Bat on rocks

Common Diseases Carried by Bats

Bats in Southern California keep insect populations in check and are pollinators and seed spreaders, and all these are essential ecosystem roles. However, bats also carry diseases dangerous to public health, which is why it’s so important to ensure their removal if you find evidence of these wild animals in your home.

Why Bats Carry Diseases

California’s several species of bats are natural carriers or vectors of infectious disease. This is mainly due to the way bat populations live. In their roosts, bats snuggle together for warmth. This creates many opportunities for viruses and bacteria to spread between them. The roost is also the place where bats urinate and defecate. If disturbed and inhaled, bat guano can harm humans.

Most viruses cannot survive temperatures above 104 degrees F, which is the approximate internal temperature of a bat during flight. Therefore, many of the diseases that are passed from one individual to another in the roost are killed before they make the bat ill.

However, those viruses and bacteria that are able to tolerate these temperatures remain and are the ones that are of concern to human health.

Zoonotic Diseases That Bats Carry

A wildlife biologist checking the wings of a Big Brown Bat for signs of White-nose Syndrome.

Bats carry several diseases that are zoonotic or directly transmissible to humans without an intermediate host.


There is a longstanding belief that all bats carry rabies. It’s true that a small percentage of bats do carry the disease. As well, the chances of contracting rabies is very low, simply because bats don’t typically attack humans. However, an infected bat living in an attic can enter a bedroom and bite a human. A bat may not appear ill, but may bite a human or pet who tries to capture it.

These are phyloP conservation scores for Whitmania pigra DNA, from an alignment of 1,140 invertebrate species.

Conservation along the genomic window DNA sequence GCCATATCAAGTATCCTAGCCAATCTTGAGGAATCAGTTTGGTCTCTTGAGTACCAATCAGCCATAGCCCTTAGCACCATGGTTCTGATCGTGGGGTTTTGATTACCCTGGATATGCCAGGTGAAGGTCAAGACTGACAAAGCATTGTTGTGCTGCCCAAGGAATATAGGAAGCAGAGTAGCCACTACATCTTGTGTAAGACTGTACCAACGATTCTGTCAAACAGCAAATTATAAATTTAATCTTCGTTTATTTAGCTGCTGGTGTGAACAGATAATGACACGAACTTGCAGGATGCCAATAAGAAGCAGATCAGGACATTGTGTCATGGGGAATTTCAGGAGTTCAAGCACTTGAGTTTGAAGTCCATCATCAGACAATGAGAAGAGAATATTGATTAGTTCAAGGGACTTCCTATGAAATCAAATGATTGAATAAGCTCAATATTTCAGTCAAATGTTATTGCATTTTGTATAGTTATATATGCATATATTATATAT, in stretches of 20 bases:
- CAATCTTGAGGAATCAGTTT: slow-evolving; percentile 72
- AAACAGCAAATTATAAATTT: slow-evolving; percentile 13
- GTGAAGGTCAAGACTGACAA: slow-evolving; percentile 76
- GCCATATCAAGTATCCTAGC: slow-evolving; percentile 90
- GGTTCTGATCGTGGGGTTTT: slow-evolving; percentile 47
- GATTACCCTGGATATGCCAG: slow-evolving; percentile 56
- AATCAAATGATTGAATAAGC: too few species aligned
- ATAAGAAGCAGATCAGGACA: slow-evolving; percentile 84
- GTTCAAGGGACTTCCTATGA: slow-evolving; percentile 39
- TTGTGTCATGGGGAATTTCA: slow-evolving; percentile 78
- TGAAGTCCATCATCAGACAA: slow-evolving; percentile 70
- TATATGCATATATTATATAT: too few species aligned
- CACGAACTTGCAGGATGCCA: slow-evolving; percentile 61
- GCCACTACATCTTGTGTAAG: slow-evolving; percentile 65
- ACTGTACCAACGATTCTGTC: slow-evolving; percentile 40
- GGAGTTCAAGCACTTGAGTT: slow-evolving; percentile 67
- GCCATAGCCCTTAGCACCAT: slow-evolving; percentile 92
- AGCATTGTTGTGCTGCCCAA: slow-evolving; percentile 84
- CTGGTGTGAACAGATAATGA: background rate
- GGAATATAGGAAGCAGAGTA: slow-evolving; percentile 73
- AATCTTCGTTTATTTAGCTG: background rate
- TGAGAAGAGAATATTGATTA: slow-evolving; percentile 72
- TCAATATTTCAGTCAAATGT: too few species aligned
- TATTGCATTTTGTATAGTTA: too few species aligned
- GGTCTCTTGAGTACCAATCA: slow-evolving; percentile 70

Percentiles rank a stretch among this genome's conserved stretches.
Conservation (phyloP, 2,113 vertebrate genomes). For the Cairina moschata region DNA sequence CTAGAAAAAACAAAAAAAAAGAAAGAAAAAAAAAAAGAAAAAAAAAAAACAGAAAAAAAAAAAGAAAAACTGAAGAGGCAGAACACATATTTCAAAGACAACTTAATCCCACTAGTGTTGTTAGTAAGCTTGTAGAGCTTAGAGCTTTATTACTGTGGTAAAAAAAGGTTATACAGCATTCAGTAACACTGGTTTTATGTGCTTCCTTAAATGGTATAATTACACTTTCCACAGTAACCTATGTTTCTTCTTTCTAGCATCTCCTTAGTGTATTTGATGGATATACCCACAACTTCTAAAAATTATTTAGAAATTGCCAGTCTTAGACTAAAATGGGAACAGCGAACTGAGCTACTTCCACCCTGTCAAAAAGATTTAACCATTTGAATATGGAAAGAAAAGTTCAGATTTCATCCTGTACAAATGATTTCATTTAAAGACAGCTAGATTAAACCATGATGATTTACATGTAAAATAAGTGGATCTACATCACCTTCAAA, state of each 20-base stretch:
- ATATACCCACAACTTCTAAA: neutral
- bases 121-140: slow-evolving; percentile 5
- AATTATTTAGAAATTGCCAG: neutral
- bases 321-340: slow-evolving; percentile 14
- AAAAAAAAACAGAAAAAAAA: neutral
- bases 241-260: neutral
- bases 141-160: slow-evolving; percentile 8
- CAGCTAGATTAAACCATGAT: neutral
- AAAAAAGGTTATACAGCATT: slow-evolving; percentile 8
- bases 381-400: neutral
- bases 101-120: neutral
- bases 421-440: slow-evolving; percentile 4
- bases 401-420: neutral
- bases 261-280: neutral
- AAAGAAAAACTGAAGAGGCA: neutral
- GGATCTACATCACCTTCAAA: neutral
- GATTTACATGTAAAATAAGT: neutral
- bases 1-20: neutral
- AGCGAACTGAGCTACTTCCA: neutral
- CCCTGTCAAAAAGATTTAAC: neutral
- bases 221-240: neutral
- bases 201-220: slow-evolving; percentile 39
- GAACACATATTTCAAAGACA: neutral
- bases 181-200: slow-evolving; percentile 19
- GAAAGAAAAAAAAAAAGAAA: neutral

Whether or not a bat appears ill, any bat bite to a human or pet should receive immediate medical attention. A rabies vaccine must be given before symptoms appear to avoid high fatality risk.


Leptospirosis is a bacteria that lives in the urine of infected bats and other animals in the United States. Although rare, this bacteria can be fatal if contracted by a human. As well, while bats are not the main carriers of leptospirosis, handling bats or their waste without hand or eye protection can cause transmission of the bacteria to humans through mucous membranes and broken skin.

Left untreated, leptospirosis is rarely fatal. However, it can cause complications in some people. Muscle pain, headaches, and fever, along with nausea and vomiting, are all symptoms of leptospirosis, which can be treated with antibiotics.


Bats make nests under the cover of the roof rafters of residential houses

Histoplasmosis is a fungus that can be transmitted by Southern California bats to humans. Affecting the respiratory system, histoplasmosis is found in bat guano and, when disturbed, releases spores that can be easily inhaled unless a person is wearing protective equipment.

Once infected, a person can experience flu-like symptoms at the outset. If left untreated, histoplasmosis can affect hearing, vision, and the heart. In its later stages, the fungus can cause fever, blood abnormalities, pneumonia, and death.


Close contact with bats can cause the transmission of salmonella bacteria. The diarrhea, fever, headache, vomiting, and abdominal pain associated with this bacteria can usually be treated with fluids and rest. In some cases, medically administered hydration may be necessary.

What to Do if You Suspect Bats Have Invaded Your Home

If you hear squeaking, scratching, and movement in your attic, notice bats entering and exiting your home during early morning and dusk, or notice a strong ammonia smell in your home’s upper levels, chances are good that bats are roosting in your home.

Female bats nurse their young during the summer months and leave with them between late August and early September. Regardless of the time of year you discover bats in your home, it’s important to have your property inspected by an experienced professional.

With over two decades of experience and a state trapping license from California’s Department of Fish and Wildlife, Animal Capture Wildlife Control uses a bat exclusion device to protect bat species. It allows individual bats to exit your home safely and humanely, but not re-enter. Our bat experts then seal all areas of existing and potential entry.

Learn more about our bat services online or by calling 310-551-0901.